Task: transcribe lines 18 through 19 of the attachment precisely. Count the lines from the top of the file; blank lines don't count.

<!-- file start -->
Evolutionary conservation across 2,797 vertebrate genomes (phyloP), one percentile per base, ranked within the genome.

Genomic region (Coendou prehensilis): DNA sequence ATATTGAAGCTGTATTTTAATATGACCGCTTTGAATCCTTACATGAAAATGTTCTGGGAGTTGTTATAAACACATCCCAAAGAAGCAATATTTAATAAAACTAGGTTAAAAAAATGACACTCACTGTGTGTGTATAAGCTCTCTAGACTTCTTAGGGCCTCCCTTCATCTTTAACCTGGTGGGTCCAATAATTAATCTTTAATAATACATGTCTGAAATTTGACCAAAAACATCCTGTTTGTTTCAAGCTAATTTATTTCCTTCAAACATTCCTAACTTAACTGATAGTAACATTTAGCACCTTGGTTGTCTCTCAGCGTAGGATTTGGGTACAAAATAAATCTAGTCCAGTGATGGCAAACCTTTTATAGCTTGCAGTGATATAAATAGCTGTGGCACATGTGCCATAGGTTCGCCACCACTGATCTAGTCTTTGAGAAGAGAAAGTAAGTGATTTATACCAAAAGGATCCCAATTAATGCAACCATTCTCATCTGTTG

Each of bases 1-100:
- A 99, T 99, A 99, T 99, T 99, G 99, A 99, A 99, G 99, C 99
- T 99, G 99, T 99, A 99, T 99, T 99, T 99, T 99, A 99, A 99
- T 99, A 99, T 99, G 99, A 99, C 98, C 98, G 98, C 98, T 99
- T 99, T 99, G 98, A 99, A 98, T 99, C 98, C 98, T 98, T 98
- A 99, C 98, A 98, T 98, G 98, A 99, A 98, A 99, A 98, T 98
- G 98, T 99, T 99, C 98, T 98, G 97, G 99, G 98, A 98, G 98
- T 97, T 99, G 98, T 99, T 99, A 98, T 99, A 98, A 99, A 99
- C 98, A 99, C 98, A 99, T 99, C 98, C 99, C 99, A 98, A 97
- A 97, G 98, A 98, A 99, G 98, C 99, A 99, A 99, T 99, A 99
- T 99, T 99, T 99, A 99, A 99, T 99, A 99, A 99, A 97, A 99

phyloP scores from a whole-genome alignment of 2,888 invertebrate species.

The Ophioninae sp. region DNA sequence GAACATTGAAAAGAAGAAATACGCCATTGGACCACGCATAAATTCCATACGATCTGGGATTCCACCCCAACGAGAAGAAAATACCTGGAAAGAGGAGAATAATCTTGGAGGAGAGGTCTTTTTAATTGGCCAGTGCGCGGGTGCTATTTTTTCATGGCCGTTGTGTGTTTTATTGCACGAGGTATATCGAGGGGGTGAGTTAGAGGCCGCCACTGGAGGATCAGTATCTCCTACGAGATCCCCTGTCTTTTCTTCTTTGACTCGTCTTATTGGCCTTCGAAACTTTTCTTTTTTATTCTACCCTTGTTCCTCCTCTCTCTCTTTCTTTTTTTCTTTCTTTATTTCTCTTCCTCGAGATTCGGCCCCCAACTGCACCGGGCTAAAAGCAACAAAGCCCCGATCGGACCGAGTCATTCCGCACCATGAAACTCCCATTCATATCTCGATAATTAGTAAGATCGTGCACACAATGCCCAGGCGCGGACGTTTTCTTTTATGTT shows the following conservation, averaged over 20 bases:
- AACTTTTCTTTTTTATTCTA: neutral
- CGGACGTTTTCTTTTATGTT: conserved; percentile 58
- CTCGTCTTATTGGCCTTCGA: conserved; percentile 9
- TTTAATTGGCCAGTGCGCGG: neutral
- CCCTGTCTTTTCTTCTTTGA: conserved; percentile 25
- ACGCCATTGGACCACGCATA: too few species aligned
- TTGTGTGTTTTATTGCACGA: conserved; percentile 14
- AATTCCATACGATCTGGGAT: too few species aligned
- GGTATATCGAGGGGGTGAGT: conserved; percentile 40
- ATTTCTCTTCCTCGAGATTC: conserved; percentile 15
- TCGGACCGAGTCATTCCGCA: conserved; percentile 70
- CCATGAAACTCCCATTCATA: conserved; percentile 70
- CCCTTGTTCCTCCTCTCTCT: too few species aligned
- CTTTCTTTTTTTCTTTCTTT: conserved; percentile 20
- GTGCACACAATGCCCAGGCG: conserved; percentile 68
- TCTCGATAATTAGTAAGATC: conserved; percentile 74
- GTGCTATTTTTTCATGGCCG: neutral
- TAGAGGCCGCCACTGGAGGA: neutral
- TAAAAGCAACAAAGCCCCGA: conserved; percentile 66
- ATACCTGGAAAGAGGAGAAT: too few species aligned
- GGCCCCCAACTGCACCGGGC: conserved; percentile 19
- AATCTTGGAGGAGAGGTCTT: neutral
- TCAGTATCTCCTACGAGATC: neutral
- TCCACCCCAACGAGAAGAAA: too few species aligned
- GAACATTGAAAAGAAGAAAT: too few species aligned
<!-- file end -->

- CTCGTCTTATTGGCCTTCGA: conserved; percentile 9
- TTTAATTGGCCAGTGCGCGG: neutral